Ecommerce Merchant Account - Benefits For Owner And Customer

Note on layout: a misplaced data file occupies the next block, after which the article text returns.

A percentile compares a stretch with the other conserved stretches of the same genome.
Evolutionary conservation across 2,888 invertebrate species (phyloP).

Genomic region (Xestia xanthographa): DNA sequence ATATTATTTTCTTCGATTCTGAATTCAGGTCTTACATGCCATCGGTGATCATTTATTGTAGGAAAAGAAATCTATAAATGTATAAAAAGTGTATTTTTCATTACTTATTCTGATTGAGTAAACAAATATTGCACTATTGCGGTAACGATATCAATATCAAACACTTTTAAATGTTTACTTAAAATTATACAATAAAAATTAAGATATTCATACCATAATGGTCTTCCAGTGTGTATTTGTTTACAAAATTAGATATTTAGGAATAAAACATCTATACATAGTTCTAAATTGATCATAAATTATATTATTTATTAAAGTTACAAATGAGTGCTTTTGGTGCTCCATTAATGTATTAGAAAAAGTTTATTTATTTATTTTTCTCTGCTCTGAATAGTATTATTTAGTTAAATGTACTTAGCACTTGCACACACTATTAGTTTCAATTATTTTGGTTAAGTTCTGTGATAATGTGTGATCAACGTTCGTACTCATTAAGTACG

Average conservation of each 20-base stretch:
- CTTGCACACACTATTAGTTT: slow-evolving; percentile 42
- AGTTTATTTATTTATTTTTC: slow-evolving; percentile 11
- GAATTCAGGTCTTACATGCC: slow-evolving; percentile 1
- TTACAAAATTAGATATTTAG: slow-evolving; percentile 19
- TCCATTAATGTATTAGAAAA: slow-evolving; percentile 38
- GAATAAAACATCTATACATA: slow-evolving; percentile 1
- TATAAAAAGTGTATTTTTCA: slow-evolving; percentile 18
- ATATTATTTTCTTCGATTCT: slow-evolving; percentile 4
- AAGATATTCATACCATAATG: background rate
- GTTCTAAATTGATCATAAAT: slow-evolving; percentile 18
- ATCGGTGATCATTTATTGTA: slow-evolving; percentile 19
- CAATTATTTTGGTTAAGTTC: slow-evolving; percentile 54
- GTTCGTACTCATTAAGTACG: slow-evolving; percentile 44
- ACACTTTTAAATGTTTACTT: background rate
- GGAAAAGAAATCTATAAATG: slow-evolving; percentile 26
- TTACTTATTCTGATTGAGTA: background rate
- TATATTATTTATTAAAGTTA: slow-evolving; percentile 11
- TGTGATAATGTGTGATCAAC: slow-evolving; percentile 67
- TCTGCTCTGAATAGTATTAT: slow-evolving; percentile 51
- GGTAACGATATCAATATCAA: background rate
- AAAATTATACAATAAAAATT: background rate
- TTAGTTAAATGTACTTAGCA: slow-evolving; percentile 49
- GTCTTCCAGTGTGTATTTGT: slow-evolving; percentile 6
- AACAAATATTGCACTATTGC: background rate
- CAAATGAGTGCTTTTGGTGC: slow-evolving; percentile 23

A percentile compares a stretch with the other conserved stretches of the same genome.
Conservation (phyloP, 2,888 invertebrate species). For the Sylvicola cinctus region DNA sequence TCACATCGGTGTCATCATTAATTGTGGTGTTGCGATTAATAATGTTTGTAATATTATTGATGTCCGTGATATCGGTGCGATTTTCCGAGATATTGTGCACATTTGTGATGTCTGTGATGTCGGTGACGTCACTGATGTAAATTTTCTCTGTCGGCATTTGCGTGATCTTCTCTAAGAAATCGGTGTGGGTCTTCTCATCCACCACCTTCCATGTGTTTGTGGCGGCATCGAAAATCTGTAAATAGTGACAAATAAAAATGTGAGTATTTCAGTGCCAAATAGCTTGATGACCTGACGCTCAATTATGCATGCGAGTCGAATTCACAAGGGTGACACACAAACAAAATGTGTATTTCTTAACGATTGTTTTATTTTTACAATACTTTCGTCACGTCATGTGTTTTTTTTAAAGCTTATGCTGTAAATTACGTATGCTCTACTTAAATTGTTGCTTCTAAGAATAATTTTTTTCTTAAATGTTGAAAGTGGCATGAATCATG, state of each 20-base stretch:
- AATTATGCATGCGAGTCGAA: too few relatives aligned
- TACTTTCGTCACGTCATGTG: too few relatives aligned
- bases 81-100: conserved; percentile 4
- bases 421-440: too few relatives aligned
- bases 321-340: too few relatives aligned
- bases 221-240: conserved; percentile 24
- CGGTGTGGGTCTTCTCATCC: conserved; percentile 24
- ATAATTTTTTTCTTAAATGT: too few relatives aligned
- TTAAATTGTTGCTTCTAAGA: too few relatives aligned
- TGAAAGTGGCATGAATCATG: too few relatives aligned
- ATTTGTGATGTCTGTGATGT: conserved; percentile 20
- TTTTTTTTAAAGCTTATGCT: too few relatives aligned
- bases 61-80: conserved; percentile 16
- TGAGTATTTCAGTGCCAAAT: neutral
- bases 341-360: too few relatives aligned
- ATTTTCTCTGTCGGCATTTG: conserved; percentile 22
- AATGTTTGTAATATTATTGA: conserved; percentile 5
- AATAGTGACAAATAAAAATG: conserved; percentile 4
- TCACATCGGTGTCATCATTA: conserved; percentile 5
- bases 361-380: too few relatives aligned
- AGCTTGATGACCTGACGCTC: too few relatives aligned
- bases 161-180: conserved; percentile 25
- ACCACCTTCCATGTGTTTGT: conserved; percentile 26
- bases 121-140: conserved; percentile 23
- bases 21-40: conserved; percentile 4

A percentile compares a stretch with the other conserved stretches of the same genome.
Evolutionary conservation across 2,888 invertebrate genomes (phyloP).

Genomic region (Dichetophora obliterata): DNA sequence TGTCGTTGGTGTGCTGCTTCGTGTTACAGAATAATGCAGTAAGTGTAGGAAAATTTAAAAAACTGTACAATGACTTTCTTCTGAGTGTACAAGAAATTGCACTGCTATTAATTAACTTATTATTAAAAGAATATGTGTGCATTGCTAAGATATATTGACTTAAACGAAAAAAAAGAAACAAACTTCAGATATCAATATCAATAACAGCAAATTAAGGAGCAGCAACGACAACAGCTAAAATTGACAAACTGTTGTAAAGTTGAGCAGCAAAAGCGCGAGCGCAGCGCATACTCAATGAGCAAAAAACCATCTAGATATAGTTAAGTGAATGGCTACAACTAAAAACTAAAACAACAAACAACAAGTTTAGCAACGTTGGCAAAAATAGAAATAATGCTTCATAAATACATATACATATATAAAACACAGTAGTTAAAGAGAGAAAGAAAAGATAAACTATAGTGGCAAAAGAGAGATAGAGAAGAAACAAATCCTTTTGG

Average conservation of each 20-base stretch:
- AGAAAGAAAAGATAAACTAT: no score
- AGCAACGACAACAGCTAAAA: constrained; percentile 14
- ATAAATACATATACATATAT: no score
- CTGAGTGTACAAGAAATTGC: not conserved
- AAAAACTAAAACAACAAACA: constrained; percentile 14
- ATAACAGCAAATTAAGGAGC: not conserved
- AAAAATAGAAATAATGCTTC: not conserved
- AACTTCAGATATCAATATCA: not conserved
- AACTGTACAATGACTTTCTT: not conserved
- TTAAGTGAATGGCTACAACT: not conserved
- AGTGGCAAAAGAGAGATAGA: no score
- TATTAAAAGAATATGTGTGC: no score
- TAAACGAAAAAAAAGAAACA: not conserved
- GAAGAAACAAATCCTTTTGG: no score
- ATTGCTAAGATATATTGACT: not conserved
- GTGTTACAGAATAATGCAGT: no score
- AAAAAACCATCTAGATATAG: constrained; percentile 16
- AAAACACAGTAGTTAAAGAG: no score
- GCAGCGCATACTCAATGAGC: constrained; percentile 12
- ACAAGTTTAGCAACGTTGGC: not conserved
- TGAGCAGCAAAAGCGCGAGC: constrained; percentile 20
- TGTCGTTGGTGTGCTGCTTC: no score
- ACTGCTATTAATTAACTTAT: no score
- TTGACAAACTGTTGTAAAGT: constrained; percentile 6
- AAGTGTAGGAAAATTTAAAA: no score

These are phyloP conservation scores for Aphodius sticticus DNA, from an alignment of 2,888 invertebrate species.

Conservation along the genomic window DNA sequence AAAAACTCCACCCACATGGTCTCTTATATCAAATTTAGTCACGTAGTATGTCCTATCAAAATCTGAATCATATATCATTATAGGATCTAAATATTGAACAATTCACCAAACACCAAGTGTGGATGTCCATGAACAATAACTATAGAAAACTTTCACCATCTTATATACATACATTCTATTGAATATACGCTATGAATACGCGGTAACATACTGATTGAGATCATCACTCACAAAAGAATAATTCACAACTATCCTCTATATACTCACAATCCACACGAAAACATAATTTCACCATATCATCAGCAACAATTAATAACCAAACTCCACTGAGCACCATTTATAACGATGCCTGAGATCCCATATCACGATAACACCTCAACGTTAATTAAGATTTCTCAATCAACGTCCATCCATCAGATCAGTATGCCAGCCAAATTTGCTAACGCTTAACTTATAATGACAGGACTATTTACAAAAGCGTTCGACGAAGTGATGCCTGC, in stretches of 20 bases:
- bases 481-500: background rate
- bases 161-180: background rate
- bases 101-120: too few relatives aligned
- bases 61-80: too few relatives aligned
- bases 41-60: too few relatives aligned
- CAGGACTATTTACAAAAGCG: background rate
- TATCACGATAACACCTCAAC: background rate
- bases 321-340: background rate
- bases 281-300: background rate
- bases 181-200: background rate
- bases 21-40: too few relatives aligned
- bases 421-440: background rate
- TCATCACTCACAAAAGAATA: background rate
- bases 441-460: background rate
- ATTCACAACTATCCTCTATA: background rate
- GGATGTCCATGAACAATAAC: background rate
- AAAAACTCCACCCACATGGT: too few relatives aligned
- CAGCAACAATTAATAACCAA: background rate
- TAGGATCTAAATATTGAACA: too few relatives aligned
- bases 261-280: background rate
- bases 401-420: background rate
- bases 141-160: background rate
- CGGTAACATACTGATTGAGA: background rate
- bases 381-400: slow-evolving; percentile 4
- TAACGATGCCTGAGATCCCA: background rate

The term for the practice of accepting credit cards for an ecommerce merchant account is "card not present." This means that you - the merchant - never had the credit card in your hand when the transaction was made. The result is a different set of rules and fees than for the company that physically accepts the credit card, swipes it through a card reader, and completes a transaction. The ecommerce merchant account has to be particularly careful when accepting credit cards because there is a larger potential for fraud and return charges, but there are some definite benefits to the ecommerce merchant account holder that will likely make these risks worthwhile. The biggest benefit is arguably convenience because ecommerce businesses with a merchant account established have the ability to allow customers to quickly take care of debts. By the same token, money is transferred to the banking account associated with the ecommerce merchant account and the business owner doesn't have to worry whether a check is going to bounce or mail is going to be delayed. It's important to note that a retailer's account that allows you to collect credit cards does not cover online transactions for ecommerce. It also doesn't allow the holder to make credit card transactions via phone, fax or mail. The difference is the fee schedules because of the higher risk of fraudulent credit card use when the merchant doesn't physically see the credit card or the user. Setting up an ecommerce merchant account is fairly simple. You'll typically need a business license, a checking account and a website. That's pretty much it and your ecommerce merchant account can be up and running very quickly. Depending on the type of ecommerce you are conducting, you can even find an ecommerce merchant account provider that will help you set up for receiving regular payments at a specific time each month (or any other cycle of time).
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